Lifestyle Balance – 54% of Australian workers are ‚ ≤buying themselves time’:
Australian workers’ lifestyle balance is under such pressure that more than one-half (54%) are spending money on services to save time, according to an AMP survey.
But only 3% spend the extra time gained on work.
The AMP Lifestyle Monitor, a survey of more than1400 AMP customers, found that for those choosing to buy back time, socialising, work, spending time with partners and family, and exercise are the most popular activities undertaken in the time they save.
‚ ≤The AMP Lifestyle Monitor shows people have competing interests and are spending money on things like prepared food and household services to free up precious time,’ said AMP financial planner Andrew Heaven.
Other key findings from the AMP Lifestyle Monitor include:
- 41% of people surveyed spend money on prepared foods and restaurant meals to save time, followed by 18% on airfares and taxis and 15% on household services such as cleaning, ironing and laundry.
- Only 4% said they spend on childcare.
- 57% of respondents who spend money to save themselves time said they spent up to $200 per month on services. Only 24% spent more than $300.
- Respondents spend the time they save on a variety of things ‚ Æ 46% with their partner, 46% with children or family, 37% on work, 35% socialising and 24% exercising.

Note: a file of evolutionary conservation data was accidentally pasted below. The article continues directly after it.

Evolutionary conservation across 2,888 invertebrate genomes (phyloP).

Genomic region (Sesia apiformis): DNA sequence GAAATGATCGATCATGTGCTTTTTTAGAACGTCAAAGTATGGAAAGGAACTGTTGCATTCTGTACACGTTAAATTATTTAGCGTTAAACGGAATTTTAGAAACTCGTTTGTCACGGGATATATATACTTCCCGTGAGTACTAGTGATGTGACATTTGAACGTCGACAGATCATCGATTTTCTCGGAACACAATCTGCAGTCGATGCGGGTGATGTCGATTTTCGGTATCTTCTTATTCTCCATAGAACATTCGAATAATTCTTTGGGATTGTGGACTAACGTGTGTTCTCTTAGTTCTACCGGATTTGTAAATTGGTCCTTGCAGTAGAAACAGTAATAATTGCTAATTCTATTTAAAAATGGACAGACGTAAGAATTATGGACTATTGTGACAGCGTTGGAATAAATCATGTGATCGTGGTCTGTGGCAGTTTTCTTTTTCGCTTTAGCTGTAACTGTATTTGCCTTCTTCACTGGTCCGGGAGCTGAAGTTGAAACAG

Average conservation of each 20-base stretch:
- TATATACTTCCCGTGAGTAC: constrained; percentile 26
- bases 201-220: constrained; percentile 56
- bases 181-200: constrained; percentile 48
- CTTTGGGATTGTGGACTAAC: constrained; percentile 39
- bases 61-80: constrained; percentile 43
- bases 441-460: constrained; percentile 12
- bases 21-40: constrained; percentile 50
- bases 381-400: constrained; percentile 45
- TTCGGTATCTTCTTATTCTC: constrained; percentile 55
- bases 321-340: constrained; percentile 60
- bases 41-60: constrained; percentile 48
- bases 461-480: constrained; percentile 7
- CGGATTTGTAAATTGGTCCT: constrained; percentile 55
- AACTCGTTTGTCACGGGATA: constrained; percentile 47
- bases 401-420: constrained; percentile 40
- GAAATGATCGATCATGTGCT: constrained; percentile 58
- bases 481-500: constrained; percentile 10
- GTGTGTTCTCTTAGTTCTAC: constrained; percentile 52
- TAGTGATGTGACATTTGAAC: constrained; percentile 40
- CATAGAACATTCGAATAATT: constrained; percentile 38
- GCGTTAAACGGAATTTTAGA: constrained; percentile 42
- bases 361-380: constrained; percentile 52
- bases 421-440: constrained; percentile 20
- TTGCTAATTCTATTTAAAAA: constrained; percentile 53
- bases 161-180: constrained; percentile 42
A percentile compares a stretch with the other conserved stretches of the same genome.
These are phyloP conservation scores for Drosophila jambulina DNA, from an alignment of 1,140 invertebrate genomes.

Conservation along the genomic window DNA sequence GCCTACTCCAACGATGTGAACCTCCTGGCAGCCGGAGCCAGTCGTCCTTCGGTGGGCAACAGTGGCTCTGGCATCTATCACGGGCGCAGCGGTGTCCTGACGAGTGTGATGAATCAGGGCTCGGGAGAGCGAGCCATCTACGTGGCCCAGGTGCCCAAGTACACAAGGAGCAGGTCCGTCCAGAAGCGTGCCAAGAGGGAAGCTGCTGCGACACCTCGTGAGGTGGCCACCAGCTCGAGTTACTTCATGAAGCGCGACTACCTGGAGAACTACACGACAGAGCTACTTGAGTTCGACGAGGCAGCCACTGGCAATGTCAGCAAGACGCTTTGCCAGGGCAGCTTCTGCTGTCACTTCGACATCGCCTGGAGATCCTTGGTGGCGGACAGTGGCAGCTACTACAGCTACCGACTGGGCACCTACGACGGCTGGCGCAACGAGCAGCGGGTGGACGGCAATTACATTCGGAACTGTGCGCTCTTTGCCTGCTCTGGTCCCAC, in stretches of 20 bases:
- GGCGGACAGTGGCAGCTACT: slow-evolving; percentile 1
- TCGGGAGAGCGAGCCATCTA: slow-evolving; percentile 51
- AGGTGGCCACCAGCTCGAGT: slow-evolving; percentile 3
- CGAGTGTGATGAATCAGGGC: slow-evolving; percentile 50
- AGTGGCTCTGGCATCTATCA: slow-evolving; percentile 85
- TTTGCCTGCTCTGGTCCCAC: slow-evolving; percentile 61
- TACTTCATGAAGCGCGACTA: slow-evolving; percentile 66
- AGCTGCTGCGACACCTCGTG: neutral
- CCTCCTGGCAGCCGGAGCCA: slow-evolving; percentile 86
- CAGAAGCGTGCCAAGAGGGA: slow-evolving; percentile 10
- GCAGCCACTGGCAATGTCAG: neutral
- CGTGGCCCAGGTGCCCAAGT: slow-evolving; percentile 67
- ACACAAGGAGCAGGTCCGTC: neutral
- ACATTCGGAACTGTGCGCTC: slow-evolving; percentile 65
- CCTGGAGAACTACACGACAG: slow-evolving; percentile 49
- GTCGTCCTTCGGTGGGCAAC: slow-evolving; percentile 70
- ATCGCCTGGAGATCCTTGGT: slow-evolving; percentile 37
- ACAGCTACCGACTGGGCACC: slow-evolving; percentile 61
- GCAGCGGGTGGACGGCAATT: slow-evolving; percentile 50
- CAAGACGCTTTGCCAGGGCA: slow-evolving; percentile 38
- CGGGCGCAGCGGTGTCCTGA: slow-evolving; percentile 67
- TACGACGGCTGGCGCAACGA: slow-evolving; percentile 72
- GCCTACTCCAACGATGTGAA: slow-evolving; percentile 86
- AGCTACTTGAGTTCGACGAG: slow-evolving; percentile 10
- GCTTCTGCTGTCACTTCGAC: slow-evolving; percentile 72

- If they had an extra hour to spend on themselves, 60% of respondents said they would spend it on a leisure activity or hobby, followed by 34% on exercising. Only 3% said they’d spend the extra hour on work.
‚ ≤It’s understandable in our busy lives that outsourcing some tasks is necessary to allow us to spend time with our family and friends, or things we enjoy,’ Heaven said.
‚ ≤Lifestyle leakage’
‚ ≤However, it’s possible that respondents are underestimating their lifestyle leakage‚ π ‚ Æ the amount they spend on incidentals in the course of the day. This includes things like buying lunches and takeaway coffees, which can really add up.’
Heaven said one way to keep things in perspective is to do a budget.
‚ ≤Work retrospectively to figure out where you’re spending your money and identify wants versus needs,’ he said.
‚ ≤For instance, it’s best to prioritise only one or two things you dislike doing the most, like ironing or cooking, and only outsource these tasks. Buy one fewer restaurant meals a week or make your daily lunch and coffee. It’s all about balance.’
Sourced from www.workplaceinfo.com.au